The Warriors Were Dominant. But How Dominant?

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The Golden State Warriors have ruined basketball.

That opinion has been stated with conviction countless times since the team signed Kevin Durant before the 2016-17 season, and the notion gained traction as Golden State went about sweeping the Cleveland Cavaliers in this year’s N.B.A. finals, the ninth time that the championship round has ended in a sweep.

But if making a finals uncompetitive is the standard for ruining the sport, the Warriors may have been too late. The Milwaukee Bucks did a fairly good job of that in 1971, with a margin of victory in a sweep that lasted as a record for 47 years.

Led by Kareem Abdul-Jabbar (who was still known as Lew Alcindor then), Oscar Robertson and Bob Dandridge, the Bucks demolished the Baltimore Bullets in the finals. Each of their stars took a turn leading the team in scoring, and only one of the four games finished with a margin of victory lower than 10 points.

The series included a 19-point victory for the Bucks on the road, and the closest they came to a competitive game was when they went up by 8 in the first quarter and then broke even the rest of the way.

But after that four-game sweep ended with a 12-point win in Baltimore, the news stories the next day did not include lamentations about the competitiveness of the game, or concerns for the sport’s future. They focused instead on Abdul-Jabbar’s and Robertson’s excitement about drinking Champagne in a locker room for the first time, and on Gene Shue, the coach of the Bullets, for casting blame for the sweep on his team’s exhaustion after having played a pair of seven-game series leading up to the finals.

“I still feel that at full strength we can beat the Bucks,” Shue said.

The Bucks outscored the Bullets by a combined 49 points, which this year’s Warriors topped by outscoring the Cavaliers by 60. The top four is rounded out by the Boston Celtics, who swept by a margin of 41 points in 1959, and the Philadelphia 76ers in 1983, who had a 40-point differential.

The relative lack of sweeps in the N.B.A. — by contrast, baseball has endured 21 sweeps of the World Series, 13 of which came after the N.B.A. was formed — makes fairly easy work of trying to compare the sweeping teams. Adding to the simplicity is the fact that the only N.B.A. team to pull off a sweep twice is the Warriors, who swept the Washington Bullets in 1975 thanks to dominant play by Rick Barry.

This season’s Warriors, when compared with the other sweepers, are notable in several regards beyond the margin of victory:

■ The statistics of offensive rating, defensive rating and net rating — which measure a team based on its points, and points allowed, per 100 possessions, giving more context than just raw points — have been tracked far enough back to compare all of the sweeping teams since 1975. In that span, the Warriors’ offensive rating of 124.6 is the best, beating the 120.6 of the Detroit Pistons in 1989. The Warriors’ defensive rating of 111.6 is the second-worst, but thanks to all of their scoring, their net rating (the difference between the offense and defense) of 16.1 demolished the previous record of 10.1, which was set by the Los Angeles Lakers in 2002.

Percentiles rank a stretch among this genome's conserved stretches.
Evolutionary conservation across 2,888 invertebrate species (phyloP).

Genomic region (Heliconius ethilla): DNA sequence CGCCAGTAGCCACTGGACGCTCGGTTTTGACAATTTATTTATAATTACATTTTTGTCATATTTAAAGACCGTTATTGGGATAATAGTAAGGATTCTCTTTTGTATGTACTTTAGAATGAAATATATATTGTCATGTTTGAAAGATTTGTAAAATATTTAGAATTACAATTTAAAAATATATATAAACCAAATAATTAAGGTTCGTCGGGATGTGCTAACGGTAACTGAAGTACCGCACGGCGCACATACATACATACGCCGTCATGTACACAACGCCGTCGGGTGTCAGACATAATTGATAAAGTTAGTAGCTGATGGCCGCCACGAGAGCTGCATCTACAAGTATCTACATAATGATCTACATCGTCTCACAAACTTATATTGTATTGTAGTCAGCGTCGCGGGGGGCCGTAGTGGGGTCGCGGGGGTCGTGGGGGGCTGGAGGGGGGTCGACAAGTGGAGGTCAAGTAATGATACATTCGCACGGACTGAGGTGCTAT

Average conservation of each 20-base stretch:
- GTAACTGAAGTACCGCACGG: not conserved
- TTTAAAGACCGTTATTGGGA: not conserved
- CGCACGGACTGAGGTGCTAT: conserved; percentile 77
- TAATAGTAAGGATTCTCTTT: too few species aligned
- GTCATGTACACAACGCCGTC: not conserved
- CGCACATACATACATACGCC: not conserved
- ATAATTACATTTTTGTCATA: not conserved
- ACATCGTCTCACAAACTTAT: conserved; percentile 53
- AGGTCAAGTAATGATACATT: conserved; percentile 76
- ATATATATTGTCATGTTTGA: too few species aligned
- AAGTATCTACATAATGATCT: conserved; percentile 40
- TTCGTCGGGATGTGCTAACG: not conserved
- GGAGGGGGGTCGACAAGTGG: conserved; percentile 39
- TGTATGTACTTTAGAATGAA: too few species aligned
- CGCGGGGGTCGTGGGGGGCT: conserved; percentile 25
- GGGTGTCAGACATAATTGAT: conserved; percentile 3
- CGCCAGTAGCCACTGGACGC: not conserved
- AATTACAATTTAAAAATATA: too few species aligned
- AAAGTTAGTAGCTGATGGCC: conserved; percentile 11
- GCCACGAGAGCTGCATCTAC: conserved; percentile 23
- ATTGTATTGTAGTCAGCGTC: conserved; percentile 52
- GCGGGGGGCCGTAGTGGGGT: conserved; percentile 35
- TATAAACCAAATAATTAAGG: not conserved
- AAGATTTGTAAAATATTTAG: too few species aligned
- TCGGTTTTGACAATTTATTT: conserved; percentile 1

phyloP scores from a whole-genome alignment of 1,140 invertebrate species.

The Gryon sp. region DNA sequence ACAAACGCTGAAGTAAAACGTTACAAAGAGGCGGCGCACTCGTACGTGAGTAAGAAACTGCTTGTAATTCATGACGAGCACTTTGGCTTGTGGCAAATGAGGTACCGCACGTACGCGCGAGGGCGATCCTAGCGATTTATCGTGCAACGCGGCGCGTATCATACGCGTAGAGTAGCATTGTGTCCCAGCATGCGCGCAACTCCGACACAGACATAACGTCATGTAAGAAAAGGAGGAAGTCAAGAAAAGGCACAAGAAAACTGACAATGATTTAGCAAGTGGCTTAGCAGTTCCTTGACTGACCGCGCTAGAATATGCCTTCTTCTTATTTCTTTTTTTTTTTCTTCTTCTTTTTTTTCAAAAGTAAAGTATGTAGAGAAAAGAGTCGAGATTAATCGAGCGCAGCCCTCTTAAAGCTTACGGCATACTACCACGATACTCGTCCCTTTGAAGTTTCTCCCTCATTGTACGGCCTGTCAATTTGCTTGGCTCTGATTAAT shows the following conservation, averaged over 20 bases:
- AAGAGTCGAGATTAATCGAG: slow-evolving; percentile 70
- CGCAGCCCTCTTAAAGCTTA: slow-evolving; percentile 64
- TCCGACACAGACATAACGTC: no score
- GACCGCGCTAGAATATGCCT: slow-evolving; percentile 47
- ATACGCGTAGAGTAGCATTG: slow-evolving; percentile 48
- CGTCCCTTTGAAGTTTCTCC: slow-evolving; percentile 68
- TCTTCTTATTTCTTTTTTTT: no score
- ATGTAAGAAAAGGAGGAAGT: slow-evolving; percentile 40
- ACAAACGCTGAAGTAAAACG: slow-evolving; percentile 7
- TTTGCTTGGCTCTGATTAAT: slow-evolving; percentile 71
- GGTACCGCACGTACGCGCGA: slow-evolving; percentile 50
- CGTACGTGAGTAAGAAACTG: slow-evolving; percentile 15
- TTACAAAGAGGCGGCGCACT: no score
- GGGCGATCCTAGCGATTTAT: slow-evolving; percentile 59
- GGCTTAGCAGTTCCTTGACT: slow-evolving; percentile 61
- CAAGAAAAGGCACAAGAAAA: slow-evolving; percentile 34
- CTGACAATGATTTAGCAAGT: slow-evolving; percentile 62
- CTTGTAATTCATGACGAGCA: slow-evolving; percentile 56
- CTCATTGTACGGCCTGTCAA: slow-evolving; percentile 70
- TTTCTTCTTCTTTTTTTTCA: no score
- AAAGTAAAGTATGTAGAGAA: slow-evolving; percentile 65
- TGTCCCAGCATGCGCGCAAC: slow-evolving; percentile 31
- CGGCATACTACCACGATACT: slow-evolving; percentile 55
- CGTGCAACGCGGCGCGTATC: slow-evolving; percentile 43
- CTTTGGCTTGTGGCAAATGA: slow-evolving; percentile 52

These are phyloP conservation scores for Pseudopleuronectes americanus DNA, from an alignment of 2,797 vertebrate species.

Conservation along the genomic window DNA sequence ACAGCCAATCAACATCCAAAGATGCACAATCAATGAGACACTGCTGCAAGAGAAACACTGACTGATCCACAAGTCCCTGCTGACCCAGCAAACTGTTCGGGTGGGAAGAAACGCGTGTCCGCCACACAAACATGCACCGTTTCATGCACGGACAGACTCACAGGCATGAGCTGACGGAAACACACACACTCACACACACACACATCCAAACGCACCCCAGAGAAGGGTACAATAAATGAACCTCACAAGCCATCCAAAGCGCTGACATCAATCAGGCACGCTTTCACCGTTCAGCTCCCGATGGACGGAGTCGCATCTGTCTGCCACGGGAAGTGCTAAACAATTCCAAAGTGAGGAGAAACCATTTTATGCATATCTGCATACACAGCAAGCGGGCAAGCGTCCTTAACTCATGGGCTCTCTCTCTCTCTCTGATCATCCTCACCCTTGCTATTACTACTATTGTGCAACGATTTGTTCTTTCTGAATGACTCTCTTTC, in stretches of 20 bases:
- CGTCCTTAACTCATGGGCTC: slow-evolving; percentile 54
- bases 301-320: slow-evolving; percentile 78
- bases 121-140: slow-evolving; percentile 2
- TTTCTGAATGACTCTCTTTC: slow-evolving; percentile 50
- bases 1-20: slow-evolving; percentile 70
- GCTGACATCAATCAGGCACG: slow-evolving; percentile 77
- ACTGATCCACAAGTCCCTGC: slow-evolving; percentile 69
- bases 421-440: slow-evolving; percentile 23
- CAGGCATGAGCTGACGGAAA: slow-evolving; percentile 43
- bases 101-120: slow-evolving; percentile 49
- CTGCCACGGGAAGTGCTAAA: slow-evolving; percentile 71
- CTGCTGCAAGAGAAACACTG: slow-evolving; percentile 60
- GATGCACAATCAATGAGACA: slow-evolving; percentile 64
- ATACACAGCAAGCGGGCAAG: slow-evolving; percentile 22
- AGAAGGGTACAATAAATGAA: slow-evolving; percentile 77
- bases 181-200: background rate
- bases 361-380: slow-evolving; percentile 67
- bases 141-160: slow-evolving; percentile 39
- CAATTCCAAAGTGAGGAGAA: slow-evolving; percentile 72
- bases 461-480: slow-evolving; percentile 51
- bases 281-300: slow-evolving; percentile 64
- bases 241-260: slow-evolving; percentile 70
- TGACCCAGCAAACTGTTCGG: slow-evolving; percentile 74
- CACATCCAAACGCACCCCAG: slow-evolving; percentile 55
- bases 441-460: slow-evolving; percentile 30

■ The Warriors had 27 more assists than the Cavaliers, topping the Bucks, who had 15 more than the Bullets. No other sweeping team managed a margin larger than six.

■ Despite the widely shared sentiment that Golden State’s 3-point shooting has resulted in an erosion of the game’s fundamentals, the Warriors shot 51.3 percent over all from the field, just barely missing the top mark among sweeping teams. It belongs to the Pistons, who shot 52.7 percent in their ’89 sweep of Magic Johnson’s Lakers. The 2006-7 San Antonio Spurs, the last sweepers before these Warriors, shot just 44.4 percent, and are one of five sweeping teams that made fewer than half of their attempts. To no one’s surprise, the Warriors set a record for 3-pointers in a sweep; their 51 easily topped the 37 by the Houston Rockets in 1995.

■ The Warriors took only 76 free throws and made 65. The makes were the second-lowest among the sweeping teams (the Spurs had 61 in ’07), and the attempts were the lowest. The eight other sweepers averaged 90 makes on 123.5 attempts.

■ The most intriguing statistic came in an area where the Warriors have not excelled. They finished with 26 fewer rebounds than the Cavaliers, becoming just the second sweeping champion to have a deficit in that category; the Rockets in 1995 finished with 11 fewer rebounds than the Orlando Magic.

A version of this article appears in print on , on Page SP9 of the New York edition with the headline: By Some Measures, the Most Lopsided Sweep in Finals History. Order Reprints | Today’s Paper | Subscribe

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